to them have been born three children. Louis L.,
a resident of Ccnterville, Hamden, Conn., who is
engaged in drilling and sinking artesian wells : Dora
A., wife of W. Johnson, of New Haven, Conn.:
and Charles J., who is engaged in contracting and
building with his father. The political support of
Mr. Bassett and also of his sons is always given the
men and measures of the Re)niblican party, but he
has never sought nor desired official honors, pre-
ferring to devote his undivided attention to his
business interests. Fraternally he is a member of
Day Spring Lodge, No. 30. F. & A. M., of Ham-
den. He is a worthy representative of that class
of citizens who lead quiet, industrious, honest and
useful lives, and constitute the best portion of a
HENRY HULL TODD is prominently identi-
fied with the business interests, of New Haven,
Conn., as a manufacturer of custom-made corsets,
his business being located at Nos. 282 and 284 York
street, in this city, and is one of the largest and
most prosperous, in its line, in this locality.
The birth of Henry H. Todd occurred in Stam-
ford, Conn., Sept. 2, 1856, the family having been
a prominent one in Connecticut through several
generations. Rev. Ambrose S. Todd, the honored
grandfather of Henry H., was born in Cheshire,
Conn., and later in life became the rector of St.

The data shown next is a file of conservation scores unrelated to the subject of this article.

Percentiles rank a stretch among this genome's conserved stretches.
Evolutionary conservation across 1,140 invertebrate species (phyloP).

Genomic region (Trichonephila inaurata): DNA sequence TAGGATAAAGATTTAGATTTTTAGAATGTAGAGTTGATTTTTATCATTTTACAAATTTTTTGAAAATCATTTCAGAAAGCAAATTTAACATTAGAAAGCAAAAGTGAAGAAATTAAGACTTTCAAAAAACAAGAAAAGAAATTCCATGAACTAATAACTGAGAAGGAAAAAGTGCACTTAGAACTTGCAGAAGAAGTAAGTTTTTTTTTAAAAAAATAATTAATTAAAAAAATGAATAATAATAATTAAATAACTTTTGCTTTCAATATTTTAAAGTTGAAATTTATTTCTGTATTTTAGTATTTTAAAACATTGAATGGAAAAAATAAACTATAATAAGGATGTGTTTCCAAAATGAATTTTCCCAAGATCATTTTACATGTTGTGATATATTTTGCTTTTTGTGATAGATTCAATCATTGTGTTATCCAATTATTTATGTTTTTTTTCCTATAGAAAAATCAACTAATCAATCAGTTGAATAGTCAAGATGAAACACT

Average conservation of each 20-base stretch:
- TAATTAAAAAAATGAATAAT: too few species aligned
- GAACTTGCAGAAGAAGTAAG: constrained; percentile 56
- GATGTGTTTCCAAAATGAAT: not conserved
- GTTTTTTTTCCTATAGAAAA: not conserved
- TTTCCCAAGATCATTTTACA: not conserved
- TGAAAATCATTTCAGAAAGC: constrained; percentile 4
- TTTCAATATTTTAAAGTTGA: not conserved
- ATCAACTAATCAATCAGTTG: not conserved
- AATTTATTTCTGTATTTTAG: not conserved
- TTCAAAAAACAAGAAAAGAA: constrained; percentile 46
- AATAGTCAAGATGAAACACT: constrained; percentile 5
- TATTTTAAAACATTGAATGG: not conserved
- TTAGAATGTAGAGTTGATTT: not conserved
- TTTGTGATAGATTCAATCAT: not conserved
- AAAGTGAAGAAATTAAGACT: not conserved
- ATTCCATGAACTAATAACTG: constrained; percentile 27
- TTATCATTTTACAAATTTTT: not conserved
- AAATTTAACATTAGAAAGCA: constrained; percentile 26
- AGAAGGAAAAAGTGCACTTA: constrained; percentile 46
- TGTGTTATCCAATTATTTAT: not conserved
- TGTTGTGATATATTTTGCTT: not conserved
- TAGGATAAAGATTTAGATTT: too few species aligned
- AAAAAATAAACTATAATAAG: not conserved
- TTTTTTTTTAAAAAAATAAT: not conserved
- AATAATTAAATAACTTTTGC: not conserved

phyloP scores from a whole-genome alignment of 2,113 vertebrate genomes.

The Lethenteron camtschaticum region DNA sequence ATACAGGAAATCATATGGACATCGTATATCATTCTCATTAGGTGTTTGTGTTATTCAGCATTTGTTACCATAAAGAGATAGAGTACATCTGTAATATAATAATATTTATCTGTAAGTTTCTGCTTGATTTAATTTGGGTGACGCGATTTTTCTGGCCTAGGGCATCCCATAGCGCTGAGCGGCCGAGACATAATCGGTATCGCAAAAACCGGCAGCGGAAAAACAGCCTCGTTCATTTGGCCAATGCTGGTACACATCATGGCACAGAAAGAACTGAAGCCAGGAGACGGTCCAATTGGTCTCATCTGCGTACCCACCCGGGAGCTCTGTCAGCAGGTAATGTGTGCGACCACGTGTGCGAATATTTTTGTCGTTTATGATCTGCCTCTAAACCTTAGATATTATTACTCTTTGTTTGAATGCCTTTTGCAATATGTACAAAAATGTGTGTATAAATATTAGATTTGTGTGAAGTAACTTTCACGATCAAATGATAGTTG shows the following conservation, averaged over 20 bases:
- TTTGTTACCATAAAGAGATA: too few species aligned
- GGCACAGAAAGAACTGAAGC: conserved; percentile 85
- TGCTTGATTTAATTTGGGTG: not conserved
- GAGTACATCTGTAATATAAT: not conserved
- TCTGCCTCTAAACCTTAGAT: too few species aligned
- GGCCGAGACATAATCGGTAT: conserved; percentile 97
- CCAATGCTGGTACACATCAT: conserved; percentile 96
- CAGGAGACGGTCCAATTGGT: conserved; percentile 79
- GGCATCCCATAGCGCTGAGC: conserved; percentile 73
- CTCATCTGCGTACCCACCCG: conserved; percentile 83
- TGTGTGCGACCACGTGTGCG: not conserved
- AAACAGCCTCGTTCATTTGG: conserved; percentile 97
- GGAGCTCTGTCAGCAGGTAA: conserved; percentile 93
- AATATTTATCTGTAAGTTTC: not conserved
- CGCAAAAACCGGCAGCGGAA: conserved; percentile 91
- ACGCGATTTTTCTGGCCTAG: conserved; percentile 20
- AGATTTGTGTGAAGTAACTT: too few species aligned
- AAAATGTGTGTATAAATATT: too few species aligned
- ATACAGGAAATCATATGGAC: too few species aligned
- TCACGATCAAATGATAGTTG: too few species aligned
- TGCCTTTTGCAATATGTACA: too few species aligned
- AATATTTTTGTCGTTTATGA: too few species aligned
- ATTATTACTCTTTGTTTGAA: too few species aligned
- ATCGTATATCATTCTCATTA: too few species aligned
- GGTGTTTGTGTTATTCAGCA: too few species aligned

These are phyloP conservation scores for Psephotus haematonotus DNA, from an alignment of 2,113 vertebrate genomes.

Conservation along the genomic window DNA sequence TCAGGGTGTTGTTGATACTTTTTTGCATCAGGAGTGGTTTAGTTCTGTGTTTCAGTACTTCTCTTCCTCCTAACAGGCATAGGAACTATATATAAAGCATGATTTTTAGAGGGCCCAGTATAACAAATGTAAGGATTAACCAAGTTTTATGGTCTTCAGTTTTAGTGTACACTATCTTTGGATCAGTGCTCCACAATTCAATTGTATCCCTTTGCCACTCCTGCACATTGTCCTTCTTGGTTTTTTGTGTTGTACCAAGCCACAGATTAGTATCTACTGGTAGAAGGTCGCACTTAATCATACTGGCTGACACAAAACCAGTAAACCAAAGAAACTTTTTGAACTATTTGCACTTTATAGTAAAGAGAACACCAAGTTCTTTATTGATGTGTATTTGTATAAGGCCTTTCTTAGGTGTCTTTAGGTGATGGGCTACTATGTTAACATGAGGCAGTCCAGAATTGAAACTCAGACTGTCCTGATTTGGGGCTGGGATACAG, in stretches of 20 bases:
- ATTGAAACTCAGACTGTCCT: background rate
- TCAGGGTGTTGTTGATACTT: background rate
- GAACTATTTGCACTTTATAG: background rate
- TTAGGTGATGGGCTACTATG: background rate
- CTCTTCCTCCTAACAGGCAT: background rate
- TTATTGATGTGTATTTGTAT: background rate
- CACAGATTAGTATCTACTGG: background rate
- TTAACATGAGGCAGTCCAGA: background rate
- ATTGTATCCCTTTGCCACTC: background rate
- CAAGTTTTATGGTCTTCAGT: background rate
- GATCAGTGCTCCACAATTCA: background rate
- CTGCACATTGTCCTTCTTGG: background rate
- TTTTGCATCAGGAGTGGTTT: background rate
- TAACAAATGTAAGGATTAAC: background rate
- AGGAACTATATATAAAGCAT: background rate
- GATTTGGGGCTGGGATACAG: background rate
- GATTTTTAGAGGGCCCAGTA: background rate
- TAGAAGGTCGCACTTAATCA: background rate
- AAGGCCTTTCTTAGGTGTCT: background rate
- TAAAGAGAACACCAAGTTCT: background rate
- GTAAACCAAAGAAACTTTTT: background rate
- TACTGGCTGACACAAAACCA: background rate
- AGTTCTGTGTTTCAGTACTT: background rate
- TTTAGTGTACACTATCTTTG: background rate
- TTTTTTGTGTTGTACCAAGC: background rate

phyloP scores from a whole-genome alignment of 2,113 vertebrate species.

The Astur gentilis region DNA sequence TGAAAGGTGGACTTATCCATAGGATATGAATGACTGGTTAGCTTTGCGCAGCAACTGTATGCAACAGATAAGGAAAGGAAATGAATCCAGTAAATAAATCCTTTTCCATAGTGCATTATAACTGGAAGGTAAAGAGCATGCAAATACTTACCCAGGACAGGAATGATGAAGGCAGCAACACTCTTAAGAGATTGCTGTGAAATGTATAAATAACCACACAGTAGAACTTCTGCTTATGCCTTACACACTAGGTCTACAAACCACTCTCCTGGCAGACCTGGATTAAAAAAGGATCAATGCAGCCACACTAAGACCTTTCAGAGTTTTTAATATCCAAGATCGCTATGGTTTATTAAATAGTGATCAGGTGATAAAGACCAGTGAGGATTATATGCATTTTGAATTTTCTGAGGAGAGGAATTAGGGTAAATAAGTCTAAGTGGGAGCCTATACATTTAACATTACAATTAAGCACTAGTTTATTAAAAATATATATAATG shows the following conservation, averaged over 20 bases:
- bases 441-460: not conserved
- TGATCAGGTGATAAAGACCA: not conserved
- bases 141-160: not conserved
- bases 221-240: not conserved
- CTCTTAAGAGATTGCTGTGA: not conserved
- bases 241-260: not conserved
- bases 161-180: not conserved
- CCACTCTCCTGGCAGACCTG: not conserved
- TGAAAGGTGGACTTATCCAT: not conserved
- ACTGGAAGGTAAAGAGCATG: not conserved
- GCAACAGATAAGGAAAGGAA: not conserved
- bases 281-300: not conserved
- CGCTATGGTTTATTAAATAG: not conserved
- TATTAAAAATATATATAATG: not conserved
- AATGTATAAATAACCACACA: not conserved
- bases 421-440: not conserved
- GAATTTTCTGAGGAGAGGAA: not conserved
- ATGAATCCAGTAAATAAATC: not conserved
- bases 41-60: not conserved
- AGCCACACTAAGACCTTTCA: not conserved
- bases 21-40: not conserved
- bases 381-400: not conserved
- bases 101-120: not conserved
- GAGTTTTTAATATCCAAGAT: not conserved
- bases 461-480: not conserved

John's Episcopal Church, in Stamford, Conn., where
for forty years he mini5,tcred to a devoted congre-
gation, and was one of the best known clergymen
in Fairfield county.
Charles Jarvis Todd, the son of Rev. Ambrose,
and the father of Henry H. Todd, was born in
Stamford, Conn., in 1833. During the Civil war
he filled the position of pay-master in the Union
navy, and was connected with the vessel of which
the gallant William B. Gushing was the captain.
After the close of the war Mr. Todd became con-
nected with a wholesale tea and cofi'ee establish-
ment in New York, from 1884 to 1894, residing in
New Haven. Conn., although continuing his con-
nection with the same business in New York City.
He married Emily M.. the estimable and much be-
loved daughter of William L. HoHy, and she died in
1894. The three children born of this marriage
were: Henry H., Robert W. and Clara M. Air.
Todd was identified with the Republican party, and
a leading and consistent member of the Episcopal
Henry ?I. Todd spent his boyhood days in Stam-
ford, and attended the public schools and also the
Episcopal school connected w'ith St. John's Church
in that citv. He began his business career in con-
nection with the tea and coffee business of a whole-
sale house, in this line, in New York City, con-
tinuing with the same firm for five years, after
which he returned to Stamford, and for one year
was connected with the National Bank, of that citv.
Mr. Todd also engaged in hotel keeping, in Rock-
ford, 111., for a time, coming to New Haven in
1884. For three years he was connected with the
mechanical department of the N. Y., N. H. & TI.
R. R., and then entered the emplov of the Win-
chester Repeating Arms Co., remaining here for
the following nine years. In 1896 Air. Todd em-
barked in his present enterprise, which is the man-
ufacturing of custom-made corsets, and into this
has put energy and business experience, with the
result that he has become a leader in this line.
On June 27, 1897. Mr. Todd wasi united in mar-
riage with Mrs. Jennie AT. Reed, a daughter of
R. R. Walker, of Morenci. Mich. In his political
svmpathv Mr. Todd has been a life-long Repub-